Referring to FIGS. 1 thru 4 a foam is comprised of a multitude of cells having liquid walls 2 and a vapor center 4. When foam is produced in a vessel a film 6 will form on the side of the vessel 8 and a series of initially horizontal cell walls 40, 41, and 42 will extend from that film. Inclined cell walls 50 thru 55 extend from horizontal walls 40, 41 and 42 to define the row of foam cells adjacent to the vessel wall. A second column of foam cells is defined by inclined walls 50 thru 60 and horizontal walls 43 thru 45. As the foam rises the second row of cells slides over the first row of cells by a process of expansion and contraction of walls. This process is illustrated in FIGS. 1 thru 4. Inclined walls 50, 52, 54, 56, 58 and 60 contract and then disappear (FIG. 3) as walls 51, 53, 55, 57 and 59 expand. Horizontal walls 40 thru 42 pivot about cell wall 6 while horizontal walls 43 thru 45 tilt and rise. As wall 43 passes wall 40 new walls 61 thru 64 are formed. As the foam rises fluid is continually being drained from the cell walls into the corners. Walls 40, 41 and 42 are normally so thin that they have a slow upward drift. Because of the slow rise of these walls and the tendency of the fluid to flow to the corners, walls 40, 41 and 42 break, thereby rupturing the interface between the foam and the vessel. The breaking of one wall throws an additional stress on the neighboring walls which leads to a sudden rupture of the entire foam column. Wall 6 must be thick enough to supply fluid to walls 40, 41 and 42 so that they will not rupture.
We desire that thickness W of wall 6 which minimizes the shear stress at the foam surface. The velocity V(y) of the rising foam must satisfy the differential equation
where y is the distance from the vessel wall, ρ is water density and g is gravity and also the two boundary conditions
where Vs is the velocity of the film at its outer surface. This solution is ##EQU1## where μ is the viscosity of water. The shear stress is ##EQU2## We now choose W to have that value W* which minimizes η(W). We have ##EQU3## and hence the minimizing W is given by ##EQU4## This optimum thickness for wall 12 is thus 0.045 cm for a typical value of 100 cm/sec for Vs. This is 45 times thicker than the typical wall thickness of 0.001 cm.
To achieve a thicker wall at the interface between the foam and the wall and thereby prevent the foam from breaking, I inject a fluid or lubricant onto the wall surface. For water based foams I prefer to use a water and surfactant mixture as the lubricant. If a surfactant is used in the foam, that same surfactant could be used in the lubricant or a different surfactant may be used. I further prefer to use a biodegradable surfactant such as Shell Chemical Company's Neodol 25-3A. A lubricant containing as little as 10 parts per million of surfactant will work in a foam type OTEC system. To use more than 100 parts per million of surfactant would be uneconomical in an OTEC foam type system when you compare the cost of the surfactant to the amount of energy produced. Thus, I consider 100 ppm to be the practical limit on the amount of surfactant to use even though higher levels of surfactant could be used if cost were not a factor. The lubricant preferably contains a higher concentration of surfactant than the bulk of the foam. This will strengthen the critical walls (40, 41 and 42 of FIG. 1).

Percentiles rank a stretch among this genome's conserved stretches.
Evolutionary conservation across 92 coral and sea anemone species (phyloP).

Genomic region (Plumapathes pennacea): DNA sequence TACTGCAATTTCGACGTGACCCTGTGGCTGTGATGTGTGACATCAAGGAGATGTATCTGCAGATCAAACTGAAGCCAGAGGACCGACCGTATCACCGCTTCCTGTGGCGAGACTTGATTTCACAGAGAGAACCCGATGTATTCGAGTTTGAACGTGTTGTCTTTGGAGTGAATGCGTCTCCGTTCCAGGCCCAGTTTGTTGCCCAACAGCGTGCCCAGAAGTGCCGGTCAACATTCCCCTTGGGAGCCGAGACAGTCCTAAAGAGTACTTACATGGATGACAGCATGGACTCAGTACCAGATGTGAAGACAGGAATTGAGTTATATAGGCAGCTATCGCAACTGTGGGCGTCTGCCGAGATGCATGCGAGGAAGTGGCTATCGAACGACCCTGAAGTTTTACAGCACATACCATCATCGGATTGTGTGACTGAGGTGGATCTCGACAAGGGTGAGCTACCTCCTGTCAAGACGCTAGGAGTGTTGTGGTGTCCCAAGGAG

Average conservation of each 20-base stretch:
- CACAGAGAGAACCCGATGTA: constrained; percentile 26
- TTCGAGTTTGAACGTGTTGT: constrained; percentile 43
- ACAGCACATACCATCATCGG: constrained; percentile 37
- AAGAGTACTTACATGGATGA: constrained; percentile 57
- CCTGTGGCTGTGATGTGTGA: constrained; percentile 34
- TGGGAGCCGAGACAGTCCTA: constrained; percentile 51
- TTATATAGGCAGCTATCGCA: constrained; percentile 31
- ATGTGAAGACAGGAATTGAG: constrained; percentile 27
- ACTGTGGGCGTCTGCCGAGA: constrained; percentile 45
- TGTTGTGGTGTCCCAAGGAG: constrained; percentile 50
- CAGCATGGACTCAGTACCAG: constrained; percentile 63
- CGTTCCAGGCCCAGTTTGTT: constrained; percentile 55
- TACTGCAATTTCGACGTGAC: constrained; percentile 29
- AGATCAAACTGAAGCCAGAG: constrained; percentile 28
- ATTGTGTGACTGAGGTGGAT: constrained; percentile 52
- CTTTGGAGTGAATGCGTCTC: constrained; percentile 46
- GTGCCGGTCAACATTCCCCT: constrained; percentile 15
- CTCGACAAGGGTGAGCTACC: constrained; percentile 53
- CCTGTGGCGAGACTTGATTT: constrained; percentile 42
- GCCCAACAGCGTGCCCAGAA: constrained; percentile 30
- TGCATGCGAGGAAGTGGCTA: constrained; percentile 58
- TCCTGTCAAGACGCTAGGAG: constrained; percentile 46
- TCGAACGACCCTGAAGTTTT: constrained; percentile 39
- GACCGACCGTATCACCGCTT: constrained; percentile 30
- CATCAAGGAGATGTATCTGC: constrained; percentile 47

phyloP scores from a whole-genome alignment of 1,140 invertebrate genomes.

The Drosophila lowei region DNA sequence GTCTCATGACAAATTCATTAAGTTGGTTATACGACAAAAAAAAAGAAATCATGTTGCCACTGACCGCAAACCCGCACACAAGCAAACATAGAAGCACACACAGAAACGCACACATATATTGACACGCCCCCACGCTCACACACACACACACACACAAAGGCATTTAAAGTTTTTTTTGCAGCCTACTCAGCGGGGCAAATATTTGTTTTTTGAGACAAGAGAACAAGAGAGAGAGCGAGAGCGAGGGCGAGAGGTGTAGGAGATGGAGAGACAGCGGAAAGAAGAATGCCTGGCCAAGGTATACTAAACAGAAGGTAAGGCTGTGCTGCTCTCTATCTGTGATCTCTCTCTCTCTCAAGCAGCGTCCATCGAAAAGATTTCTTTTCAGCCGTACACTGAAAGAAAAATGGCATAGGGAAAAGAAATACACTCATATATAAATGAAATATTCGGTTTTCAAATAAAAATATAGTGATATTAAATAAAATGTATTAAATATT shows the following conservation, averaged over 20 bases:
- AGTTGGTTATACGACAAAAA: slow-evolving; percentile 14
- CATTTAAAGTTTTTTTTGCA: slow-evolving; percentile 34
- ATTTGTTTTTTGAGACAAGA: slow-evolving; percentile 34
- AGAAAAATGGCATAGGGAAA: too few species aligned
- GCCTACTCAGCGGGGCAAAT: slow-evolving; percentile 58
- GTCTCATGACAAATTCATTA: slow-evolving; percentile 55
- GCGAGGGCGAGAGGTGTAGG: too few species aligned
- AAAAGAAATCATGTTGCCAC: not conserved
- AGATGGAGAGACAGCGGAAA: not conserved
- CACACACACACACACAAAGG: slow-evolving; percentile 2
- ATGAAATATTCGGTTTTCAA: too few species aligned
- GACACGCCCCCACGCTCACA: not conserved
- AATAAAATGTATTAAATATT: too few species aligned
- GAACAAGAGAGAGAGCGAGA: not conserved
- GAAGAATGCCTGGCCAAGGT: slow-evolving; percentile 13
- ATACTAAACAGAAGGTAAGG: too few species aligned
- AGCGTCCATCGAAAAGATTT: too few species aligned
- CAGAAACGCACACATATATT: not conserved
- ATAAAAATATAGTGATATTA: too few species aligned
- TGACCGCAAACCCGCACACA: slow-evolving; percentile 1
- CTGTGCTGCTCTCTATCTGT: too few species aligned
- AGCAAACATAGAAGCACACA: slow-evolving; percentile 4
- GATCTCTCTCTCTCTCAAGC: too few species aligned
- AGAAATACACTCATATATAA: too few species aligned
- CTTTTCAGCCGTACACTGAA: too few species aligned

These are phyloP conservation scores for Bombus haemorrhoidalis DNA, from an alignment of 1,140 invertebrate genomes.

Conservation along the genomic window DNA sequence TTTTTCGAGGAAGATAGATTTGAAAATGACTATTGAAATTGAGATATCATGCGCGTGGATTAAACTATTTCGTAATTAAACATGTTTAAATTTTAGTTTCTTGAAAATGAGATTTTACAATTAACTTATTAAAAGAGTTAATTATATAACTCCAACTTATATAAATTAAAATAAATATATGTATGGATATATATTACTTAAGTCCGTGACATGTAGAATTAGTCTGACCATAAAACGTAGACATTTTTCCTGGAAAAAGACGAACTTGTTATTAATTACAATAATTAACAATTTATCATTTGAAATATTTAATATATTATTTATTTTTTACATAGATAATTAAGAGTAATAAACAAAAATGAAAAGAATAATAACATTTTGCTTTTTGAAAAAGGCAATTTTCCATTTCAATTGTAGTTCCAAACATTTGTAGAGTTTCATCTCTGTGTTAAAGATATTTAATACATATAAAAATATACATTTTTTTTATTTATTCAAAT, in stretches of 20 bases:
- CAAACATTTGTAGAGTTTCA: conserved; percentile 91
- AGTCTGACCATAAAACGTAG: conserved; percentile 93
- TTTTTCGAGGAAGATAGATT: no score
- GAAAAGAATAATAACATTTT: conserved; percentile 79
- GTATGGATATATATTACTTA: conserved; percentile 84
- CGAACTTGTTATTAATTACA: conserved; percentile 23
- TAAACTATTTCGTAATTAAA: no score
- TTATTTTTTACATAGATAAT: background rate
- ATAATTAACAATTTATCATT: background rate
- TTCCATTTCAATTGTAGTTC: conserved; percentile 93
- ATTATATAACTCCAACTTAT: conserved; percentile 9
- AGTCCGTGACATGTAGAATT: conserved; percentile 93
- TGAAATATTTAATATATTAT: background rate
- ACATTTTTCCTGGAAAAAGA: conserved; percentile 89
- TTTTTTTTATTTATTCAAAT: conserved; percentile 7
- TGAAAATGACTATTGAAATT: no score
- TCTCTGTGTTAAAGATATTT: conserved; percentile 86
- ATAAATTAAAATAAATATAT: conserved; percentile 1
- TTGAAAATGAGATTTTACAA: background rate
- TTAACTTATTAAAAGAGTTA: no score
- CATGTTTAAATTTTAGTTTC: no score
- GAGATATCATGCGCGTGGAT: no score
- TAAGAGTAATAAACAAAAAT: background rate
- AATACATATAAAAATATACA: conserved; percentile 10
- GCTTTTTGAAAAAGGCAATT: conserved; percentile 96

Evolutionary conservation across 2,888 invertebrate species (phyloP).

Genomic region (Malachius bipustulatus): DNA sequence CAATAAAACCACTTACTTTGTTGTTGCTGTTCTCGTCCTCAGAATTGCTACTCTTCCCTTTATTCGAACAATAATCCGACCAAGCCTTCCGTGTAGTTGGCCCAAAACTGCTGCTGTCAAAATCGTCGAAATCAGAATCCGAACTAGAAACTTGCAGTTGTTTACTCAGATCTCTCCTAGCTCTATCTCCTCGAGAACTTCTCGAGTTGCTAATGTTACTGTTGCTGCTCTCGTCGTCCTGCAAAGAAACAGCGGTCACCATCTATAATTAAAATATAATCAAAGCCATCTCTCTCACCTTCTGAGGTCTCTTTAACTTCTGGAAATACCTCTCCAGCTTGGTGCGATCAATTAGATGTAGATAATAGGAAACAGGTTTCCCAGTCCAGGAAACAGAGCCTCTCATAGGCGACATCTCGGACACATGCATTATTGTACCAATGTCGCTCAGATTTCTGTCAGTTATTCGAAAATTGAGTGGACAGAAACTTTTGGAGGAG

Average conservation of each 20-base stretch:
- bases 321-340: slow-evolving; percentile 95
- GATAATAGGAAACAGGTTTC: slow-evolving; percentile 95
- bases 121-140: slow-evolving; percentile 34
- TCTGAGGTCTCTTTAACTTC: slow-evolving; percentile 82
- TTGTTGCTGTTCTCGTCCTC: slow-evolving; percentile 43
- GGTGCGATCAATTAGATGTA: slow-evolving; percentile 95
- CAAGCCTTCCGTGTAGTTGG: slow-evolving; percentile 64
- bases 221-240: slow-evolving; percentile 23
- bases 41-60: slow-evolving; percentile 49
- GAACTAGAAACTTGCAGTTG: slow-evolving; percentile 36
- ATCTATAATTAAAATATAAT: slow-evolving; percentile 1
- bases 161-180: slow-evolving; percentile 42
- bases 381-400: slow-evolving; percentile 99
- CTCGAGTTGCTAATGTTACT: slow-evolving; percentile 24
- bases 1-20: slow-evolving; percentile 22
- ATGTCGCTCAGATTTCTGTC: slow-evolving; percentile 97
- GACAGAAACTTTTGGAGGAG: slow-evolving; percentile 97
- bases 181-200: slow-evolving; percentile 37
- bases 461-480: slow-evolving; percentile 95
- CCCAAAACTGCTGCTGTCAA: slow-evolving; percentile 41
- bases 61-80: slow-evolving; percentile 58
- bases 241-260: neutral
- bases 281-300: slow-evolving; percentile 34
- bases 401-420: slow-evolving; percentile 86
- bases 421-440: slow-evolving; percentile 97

In FIGS. 5 and 6 I have shown a foam type electrical generating plant of the type disclosed in my U.S. Pat. No. 3,995,160 to which I have added certain present preferred embodiments of my invention. The plant is comprised of a dome 11 constructed of reinforced concrete. The dome 11 is supported by buoyant 12 made of steel or some other rigid material and containing vapor to provide buoyancy. The dome 11 and buoyant 12 engage at edge 13 of structure 12 so as to seal the interior of the dome from atmospheric pressure. Edge 14 of structure 12 supports the various conduits and operational equipment of the plant. A top inlet 30 (FIG. 5) or a plurality of inlets 32 (FIG. 6) are provided for injecting lubricant onto the inner surface of the dome. The lubricant will fall down the inner surface of the dome and into a collector 34 from which it can be recycled to the inlets by piping (not shown) in the dome wall or about its exterior.